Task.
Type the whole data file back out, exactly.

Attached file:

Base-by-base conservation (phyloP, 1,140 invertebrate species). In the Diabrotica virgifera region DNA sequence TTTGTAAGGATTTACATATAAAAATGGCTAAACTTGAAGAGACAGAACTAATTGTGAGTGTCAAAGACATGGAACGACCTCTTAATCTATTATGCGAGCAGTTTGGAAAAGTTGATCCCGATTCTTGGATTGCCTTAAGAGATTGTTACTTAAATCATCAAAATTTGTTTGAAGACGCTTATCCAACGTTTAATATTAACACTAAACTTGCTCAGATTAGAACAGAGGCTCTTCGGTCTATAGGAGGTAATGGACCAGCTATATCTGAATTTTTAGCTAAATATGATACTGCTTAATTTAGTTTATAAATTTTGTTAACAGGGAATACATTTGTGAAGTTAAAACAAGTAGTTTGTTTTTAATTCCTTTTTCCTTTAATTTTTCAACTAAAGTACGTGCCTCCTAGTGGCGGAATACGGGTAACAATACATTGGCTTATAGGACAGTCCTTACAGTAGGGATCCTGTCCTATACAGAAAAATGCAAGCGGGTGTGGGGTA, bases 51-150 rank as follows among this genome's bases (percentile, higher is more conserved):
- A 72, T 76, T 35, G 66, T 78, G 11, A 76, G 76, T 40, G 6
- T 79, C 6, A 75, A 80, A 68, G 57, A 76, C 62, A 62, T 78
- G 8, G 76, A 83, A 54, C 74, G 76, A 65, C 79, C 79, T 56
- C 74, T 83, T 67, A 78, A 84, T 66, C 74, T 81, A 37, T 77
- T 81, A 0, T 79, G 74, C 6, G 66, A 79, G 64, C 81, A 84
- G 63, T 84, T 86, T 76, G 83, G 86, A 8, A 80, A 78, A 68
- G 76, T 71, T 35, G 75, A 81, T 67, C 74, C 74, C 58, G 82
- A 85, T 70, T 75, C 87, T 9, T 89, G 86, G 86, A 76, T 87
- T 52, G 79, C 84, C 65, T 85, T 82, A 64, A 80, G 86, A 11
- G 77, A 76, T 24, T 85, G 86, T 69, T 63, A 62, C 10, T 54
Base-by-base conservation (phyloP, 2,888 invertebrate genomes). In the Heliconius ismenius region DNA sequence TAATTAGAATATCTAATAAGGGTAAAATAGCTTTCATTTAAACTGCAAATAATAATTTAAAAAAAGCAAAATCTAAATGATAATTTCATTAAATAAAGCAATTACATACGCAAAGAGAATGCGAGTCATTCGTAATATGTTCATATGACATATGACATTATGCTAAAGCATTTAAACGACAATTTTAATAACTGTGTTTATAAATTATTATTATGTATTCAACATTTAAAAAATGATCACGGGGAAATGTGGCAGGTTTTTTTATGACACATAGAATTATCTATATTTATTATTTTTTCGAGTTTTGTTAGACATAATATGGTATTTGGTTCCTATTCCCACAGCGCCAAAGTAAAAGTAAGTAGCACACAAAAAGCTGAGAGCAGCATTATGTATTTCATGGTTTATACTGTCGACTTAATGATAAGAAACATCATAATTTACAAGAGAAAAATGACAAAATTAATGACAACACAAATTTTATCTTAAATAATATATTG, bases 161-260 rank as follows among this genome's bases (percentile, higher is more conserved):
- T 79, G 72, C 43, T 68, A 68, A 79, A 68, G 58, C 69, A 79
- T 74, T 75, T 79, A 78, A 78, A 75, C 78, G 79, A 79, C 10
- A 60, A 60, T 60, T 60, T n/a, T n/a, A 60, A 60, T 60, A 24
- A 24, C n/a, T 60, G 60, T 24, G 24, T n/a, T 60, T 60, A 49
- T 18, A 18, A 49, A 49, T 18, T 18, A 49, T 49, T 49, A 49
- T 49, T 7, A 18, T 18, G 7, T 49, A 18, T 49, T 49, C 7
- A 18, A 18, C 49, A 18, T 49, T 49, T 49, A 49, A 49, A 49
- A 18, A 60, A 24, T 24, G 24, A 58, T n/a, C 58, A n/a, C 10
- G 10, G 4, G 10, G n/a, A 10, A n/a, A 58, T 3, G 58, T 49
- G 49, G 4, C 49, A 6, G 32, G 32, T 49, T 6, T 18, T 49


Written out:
Base-by-base conservation (phyloP, 1,140 invertebrate species). In the Diabrotica virgifera region DNA sequence TTTGTAAGGATTTACATATAAAAATGGCTAAACTTGAAGAGACAGAACTAATTGTGAGTGTCAAAGACATGGAACGACCTCTTAATCTATTATGCGAGCAGTTTGGAAAAGTTGATCCCGATTCTTGGATTGCCTTAAGAGATTGTTACTTAAATCATCAAAATTTGTTTGAAGACGCTTATCCAACGTTTAATATTAACACTAAACTTGCTCAGATTAGAACAGAGGCTCTTCGGTCTATAGGAGGTAATGGACCAGCTATATCTGAATTTTTAGCTAAATATGATACTGCTTAATTTAGTTTATAAATTTTGTTAACAGGGAATACATTTGTGAAGTTAAAACAAGTAGTTTGTTTTTAATTCCTTTTTCCTTTAATTTTTCAACTAAAGTACGTGCCTCCTAGTGGCGGAATACGGGTAACAATACATTGGCTTATAGGACAGTCCTTACAGTAGGGATCCTGTCCTATACAGAAAAATGCAAGCGGGTGTGGGGTA, bases 51-150 rank as follows among this genome's bases (percentile, higher is more conserved):
- A 72, T 76, T 35, G 66, T 78, G 11, A 76, G 76, T 40, G 6
- T 79, C 6, A 75, A 80, A 68, G 57, A 76, C 62, A 62, T 78
- G 8, G 76, A 83, A 54, C 74, G 76, A 65, C 79, C 79, T 56
- C 74, T 83, T 67, A 78, A 84, T 66, C 74, T 81, A 37, T 77
- T 81, A 0, T 79, G 74, C 6, G 66, A 79, G 64, C 81, A 84
- G 63, T 84, T 86, T 76, G 83, G 86, A 8, A 80, A 78, A 68
- G 76, T 71, T 35, G 75, A 81, T 67, C 74, C 74, C 58, G 82
- A 85, T 70, T 75, C 87, T 9, T 89, G 86, G 86, A 76, T 87
- T 52, G 79, C 84, C 65, T 85, T 82, A 64, A 80, G 86, A 11
- G 77, A 76, T 24, T 85, G 86, T 69, T 63, A 62, C 10, T 54
Base-by-base conservation (phyloP, 2,888 invertebrate genomes). In the Heliconius ismenius region DNA sequence TAATTAGAATATCTAATAAGGGTAAAATAGCTTTCATTTAAACTGCAAATAATAATTTAAAAAAAGCAAAATCTAAATGATAATTTCATTAAATAAAGCAATTACATACGCAAAGAGAATGCGAGTCATTCGTAATATGTTCATATGACATATGACATTATGCTAAAGCATTTAAACGACAATTTTAATAACTGTGTTTATAAATTATTATTATGTATTCAACATTTAAAAAATGATCACGGGGAAATGTGGCAGGTTTTTTTATGACACATAGAATTATCTATATTTATTATTTTTTCGAGTTTTGTTAGACATAATATGGTATTTGGTTCCTATTCCCACAGCGCCAAAGTAAAAGTAAGTAGCACACAAAAAGCTGAGAGCAGCATTATGTATTTCATGGTTTATACTGTCGACTTAATGATAAGAAACATCATAATTTACAAGAGAAAAATGACAAAATTAATGACAACACAAATTTTATCTTAAATAATATATTG, bases 161-260 rank as follows among this genome's bases (percentile, higher is more conserved):
- T 79, G 72, C 43, T 68, A 68, A 79, A 68, G 58, C 69, A 79
- T 74, T 75, T 79, A 78, A 78, A 75, C 78, G 79, A 79, C 10
- A 60, A 60, T 60, T 60, T n/a, T n/a, A 60, A 60, T 60, A 24
- A 24, C n/a, T 60, G 60, T 24, G 24, T n/a, T 60, T 60, A 49
- T 18, A 18, A 49, A 49, T 18, T 18, A 49, T 49, T 49, A 49
- T 49, T 7, A 18, T 18, G 7, T 49, A 18, T 49, T 49, C 7
- A 18, A 18, C 49, A 18, T 49, T 49, T 49, A 49, A 49, A 49
- A 18, A 60, A 24, T 24, G 24, A 58, T n/a, C 58, A n/a, C 10
- G 10, G 4, G 10, G n/a, A 10, A n/a, A 58, T 3, G 58, T 49
- G 49, G 4, C 49, A 6, G 32, G 32, T 49, T 6, T 18, T 49